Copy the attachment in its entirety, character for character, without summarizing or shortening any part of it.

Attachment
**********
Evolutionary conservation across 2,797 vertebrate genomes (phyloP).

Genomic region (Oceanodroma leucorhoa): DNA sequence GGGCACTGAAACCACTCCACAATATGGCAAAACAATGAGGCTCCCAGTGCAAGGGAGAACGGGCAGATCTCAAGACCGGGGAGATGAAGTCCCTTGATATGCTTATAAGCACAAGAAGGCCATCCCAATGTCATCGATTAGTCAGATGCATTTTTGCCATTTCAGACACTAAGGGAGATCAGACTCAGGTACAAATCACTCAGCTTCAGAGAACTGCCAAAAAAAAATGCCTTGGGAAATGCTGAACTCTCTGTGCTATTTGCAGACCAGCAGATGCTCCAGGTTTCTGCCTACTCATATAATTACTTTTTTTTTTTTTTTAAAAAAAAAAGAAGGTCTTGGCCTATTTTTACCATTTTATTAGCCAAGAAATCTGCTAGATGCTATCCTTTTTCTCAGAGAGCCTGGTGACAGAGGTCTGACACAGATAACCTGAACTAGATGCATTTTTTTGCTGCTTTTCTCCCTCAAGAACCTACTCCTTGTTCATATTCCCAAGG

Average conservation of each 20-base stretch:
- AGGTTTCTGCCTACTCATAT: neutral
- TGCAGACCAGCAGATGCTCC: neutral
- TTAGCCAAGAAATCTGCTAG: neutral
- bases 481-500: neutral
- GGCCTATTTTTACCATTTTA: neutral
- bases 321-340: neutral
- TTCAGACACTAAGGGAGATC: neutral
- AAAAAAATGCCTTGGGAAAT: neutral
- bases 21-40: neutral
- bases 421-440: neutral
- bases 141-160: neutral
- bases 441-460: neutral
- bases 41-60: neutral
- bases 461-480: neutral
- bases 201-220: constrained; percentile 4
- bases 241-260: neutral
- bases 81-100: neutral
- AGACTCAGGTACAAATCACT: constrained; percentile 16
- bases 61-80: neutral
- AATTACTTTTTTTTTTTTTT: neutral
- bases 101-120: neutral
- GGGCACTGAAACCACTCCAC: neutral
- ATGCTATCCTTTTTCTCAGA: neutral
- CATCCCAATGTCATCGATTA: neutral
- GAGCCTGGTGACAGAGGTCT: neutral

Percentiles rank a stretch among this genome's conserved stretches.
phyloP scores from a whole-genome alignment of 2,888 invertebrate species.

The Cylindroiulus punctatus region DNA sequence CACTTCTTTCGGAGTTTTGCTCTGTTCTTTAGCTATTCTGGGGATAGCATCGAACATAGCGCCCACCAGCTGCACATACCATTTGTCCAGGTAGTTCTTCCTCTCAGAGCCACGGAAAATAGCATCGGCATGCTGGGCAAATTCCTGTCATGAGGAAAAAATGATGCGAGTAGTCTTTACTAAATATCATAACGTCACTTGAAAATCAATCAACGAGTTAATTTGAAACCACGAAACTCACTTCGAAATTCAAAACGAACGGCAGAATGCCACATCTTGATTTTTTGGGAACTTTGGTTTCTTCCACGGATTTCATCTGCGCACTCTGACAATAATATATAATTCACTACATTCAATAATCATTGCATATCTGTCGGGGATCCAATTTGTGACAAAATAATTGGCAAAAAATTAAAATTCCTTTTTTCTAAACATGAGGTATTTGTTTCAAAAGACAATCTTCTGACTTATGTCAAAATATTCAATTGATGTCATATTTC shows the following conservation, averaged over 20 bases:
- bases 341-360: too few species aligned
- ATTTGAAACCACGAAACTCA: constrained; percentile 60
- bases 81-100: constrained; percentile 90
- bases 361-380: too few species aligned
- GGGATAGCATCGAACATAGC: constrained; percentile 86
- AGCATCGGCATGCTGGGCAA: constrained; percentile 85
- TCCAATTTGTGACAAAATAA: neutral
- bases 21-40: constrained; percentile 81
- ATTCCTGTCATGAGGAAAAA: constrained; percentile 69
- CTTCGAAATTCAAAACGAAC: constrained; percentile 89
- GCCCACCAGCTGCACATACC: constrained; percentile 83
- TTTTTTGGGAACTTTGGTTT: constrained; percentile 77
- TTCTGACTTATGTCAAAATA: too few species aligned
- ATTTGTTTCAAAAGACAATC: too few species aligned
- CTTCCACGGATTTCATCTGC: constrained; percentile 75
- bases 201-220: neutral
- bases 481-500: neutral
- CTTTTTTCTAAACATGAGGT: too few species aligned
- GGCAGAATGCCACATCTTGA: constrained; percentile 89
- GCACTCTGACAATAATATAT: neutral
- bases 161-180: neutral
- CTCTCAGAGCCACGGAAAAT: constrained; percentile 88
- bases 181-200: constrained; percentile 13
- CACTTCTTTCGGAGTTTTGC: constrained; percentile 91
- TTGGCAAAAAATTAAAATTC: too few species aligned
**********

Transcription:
Evolutionary conservation across 2,797 vertebrate genomes (phyloP).

Genomic region (Oceanodroma leucorhoa): DNA sequence GGGCACTGAAACCACTCCACAATATGGCAAAACAATGAGGCTCCCAGTGCAAGGGAGAACGGGCAGATCTCAAGACCGGGGAGATGAAGTCCCTTGATATGCTTATAAGCACAAGAAGGCCATCCCAATGTCATCGATTAGTCAGATGCATTTTTGCCATTTCAGACACTAAGGGAGATCAGACTCAGGTACAAATCACTCAGCTTCAGAGAACTGCCAAAAAAAAATGCCTTGGGAAATGCTGAACTCTCTGTGCTATTTGCAGACCAGCAGATGCTCCAGGTTTCTGCCTACTCATATAATTACTTTTTTTTTTTTTTTAAAAAAAAAAGAAGGTCTTGGCCTATTTTTACCATTTTATTAGCCAAGAAATCTGCTAGATGCTATCCTTTTTCTCAGAGAGCCTGGTGACAGAGGTCTGACACAGATAACCTGAACTAGATGCATTTTTTTGCTGCTTTTCTCCCTCAAGAACCTACTCCTTGTTCATATTCCCAAGG

Average conservation of each 20-base stretch:
- AGGTTTCTGCCTACTCATAT: neutral
- TGCAGACCAGCAGATGCTCC: neutral
- TTAGCCAAGAAATCTGCTAG: neutral
- bases 481-500: neutral
- GGCCTATTTTTACCATTTTA: neutral
- bases 321-340: neutral
- TTCAGACACTAAGGGAGATC: neutral
- AAAAAAATGCCTTGGGAAAT: neutral
- bases 21-40: neutral
- bases 421-440: neutral
- bases 141-160: neutral
- bases 441-460: neutral
- bases 41-60: neutral
- bases 461-480: neutral
- bases 201-220: constrained; percentile 4
- bases 241-260: neutral
- bases 81-100: neutral
- AGACTCAGGTACAAATCACT: constrained; percentile 16
- bases 61-80: neutral
- AATTACTTTTTTTTTTTTTT: neutral
- bases 101-120: neutral
- GGGCACTGAAACCACTCCAC: neutral
- ATGCTATCCTTTTTCTCAGA: neutral
- CATCCCAATGTCATCGATTA: neutral
- GAGCCTGGTGACAGAGGTCT: neutral

Percentiles rank a stretch among this genome's conserved stretches.
phyloP scores from a whole-genome alignment of 2,888 invertebrate species.

The Cylindroiulus punctatus region DNA sequence CACTTCTTTCGGAGTTTTGCTCTGTTCTTTAGCTATTCTGGGGATAGCATCGAACATAGCGCCCACCAGCTGCACATACCATTTGTCCAGGTAGTTCTTCCTCTCAGAGCCACGGAAAATAGCATCGGCATGCTGGGCAAATTCCTGTCATGAGGAAAAAATGATGCGAGTAGTCTTTACTAAATATCATAACGTCACTTGAAAATCAATCAACGAGTTAATTTGAAACCACGAAACTCACTTCGAAATTCAAAACGAACGGCAGAATGCCACATCTTGATTTTTTGGGAACTTTGGTTTCTTCCACGGATTTCATCTGCGCACTCTGACAATAATATATAATTCACTACATTCAATAATCATTGCATATCTGTCGGGGATCCAATTTGTGACAAAATAATTGGCAAAAAATTAAAATTCCTTTTTTCTAAACATGAGGTATTTGTTTCAAAAGACAATCTTCTGACTTATGTCAAAATATTCAATTGATGTCATATTTC shows the following conservation, averaged over 20 bases:
- bases 341-360: too few species aligned
- ATTTGAAACCACGAAACTCA: constrained; percentile 60
- bases 81-100: constrained; percentile 90
- bases 361-380: too few species aligned
- GGGATAGCATCGAACATAGC: constrained; percentile 86
- AGCATCGGCATGCTGGGCAA: constrained; percentile 85
- TCCAATTTGTGACAAAATAA: neutral
- bases 21-40: constrained; percentile 81
- ATTCCTGTCATGAGGAAAAA: constrained; percentile 69
- CTTCGAAATTCAAAACGAAC: constrained; percentile 89
- GCCCACCAGCTGCACATACC: constrained; percentile 83
- TTTTTTGGGAACTTTGGTTT: constrained; percentile 77
- TTCTGACTTATGTCAAAATA: too few species aligned
- ATTTGTTTCAAAAGACAATC: too few species aligned
- CTTCCACGGATTTCATCTGC: constrained; percentile 75
- bases 201-220: neutral
- bases 481-500: neutral
- CTTTTTTCTAAACATGAGGT: too few species aligned
- GGCAGAATGCCACATCTTGA: constrained; percentile 89
- GCACTCTGACAATAATATAT: neutral
- bases 161-180: neutral
- CTCTCAGAGCCACGGAAAAT: constrained; percentile 88
- bases 181-200: constrained; percentile 13
- CACTTCTTTCGGAGTTTTGC: constrained; percentile 91
- TTGGCAAAAAATTAAAATTC: too few species aligned